Luisa Mestroni, MD, Director of Adult Medical Genetics Program
Dr. Mestroni was recruited in 1998 to head the Institute’s Molecular Genetics Program. Her research team seeks to identify the genetic cause of dilated cardiomyopathy, a leading cause of heart failure, which is primarily inherited and runs in families. Her team studies adult and child patients, conducting clinical trials that track the appearance and progress of familial cardiomyopathy within family populations.
A primary asset of the CU-CVI is Dr. Mestroni’s Human Genome Project, which contains one of the largest human tissue collections in the world, from explanted human and experimental animal hearts. Data from the Project has produced discoveries by institute scientists that have resulted in new diagnostic techniques and improvements in the way physicians and researchers worldwide approach and treat heart failure.
Matthew Taylor, MD, Director of the Adult Medical Genetics Clinic
Dr. Taylor is trained in both internal medicine and clinical genetics, representing a new generation of internists who are particularly suited to attend to the challenges posed by genetic medicine. Dr. Taylor attended medical school at the University of Southern California. He completed residency training and a fellowship in Medical Genetics at the University of Colorado.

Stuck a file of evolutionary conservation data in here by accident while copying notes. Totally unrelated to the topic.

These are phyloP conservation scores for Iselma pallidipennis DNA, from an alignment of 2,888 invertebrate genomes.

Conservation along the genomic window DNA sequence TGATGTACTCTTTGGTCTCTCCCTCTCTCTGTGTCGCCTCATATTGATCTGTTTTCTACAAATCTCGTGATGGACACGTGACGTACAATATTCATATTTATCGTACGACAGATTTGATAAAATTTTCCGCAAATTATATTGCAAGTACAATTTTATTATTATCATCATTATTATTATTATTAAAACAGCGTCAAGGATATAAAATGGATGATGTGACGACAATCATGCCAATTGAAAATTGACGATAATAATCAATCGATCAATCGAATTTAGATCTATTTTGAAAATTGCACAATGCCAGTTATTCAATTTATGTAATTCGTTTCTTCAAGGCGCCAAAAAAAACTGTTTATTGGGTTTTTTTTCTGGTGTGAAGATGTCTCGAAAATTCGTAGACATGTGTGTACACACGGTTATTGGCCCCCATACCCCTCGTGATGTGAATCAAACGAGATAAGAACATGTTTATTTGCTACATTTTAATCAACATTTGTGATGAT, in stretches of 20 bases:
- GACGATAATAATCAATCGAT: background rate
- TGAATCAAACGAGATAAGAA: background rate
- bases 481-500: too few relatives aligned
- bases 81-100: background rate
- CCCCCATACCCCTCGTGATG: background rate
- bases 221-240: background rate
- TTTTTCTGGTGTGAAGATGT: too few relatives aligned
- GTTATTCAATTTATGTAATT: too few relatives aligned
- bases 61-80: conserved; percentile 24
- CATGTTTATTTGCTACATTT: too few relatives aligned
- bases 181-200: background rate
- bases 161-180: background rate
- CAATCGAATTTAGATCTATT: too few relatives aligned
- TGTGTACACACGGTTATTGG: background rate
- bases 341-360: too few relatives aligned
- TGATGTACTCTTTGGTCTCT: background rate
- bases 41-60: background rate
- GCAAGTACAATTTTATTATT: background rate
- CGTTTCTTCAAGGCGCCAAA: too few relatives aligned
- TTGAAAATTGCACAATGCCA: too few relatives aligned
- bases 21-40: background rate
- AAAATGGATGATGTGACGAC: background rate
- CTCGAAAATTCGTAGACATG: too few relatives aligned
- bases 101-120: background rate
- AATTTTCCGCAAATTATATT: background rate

As Director of the Adult Medical Genetics Clinic, Dr. Taylor’s principle goal is to develop an adult genetics clinic and consultative service, specializing in the diagnostic evaluation, management, and genetic counseling of adults with known or suspected genetic conditions. The Adult Medical Genetics Clinic complements the efforts of the Hereditary Cancer Clinic and the Cardiovascular Genetics Clinic, also based at the University Hospital.
Beyond his clinical roles, Dr. Taylor is involved in a number of research projects related to adult genetic conditions, including genetic studies of inherited cardiomyopathies, polycystic kidney disease (PKD), and lysosomal storage diseases. The cardiomyopathy and PKD research focuses on the molecular genetics of these two disorders and calls upon the services of the state-of-the-art UCD Genotyping, Linkage Analysis and Mutation Screening Core (Directed by Pam Fain PhD).
s genetic principles have not traditionally featured prominently in internal medicine training, Dr. Taylor will also serve as a resource for the education of Housestaff and faculty physicians about genetics. The newly created AMGP Monthly Update in Genetics (or "AMGP MUG") is an electronic newsletter targeted at the Medicine Housestaff physicians, providing them with regular exposure to clinical genetic principles.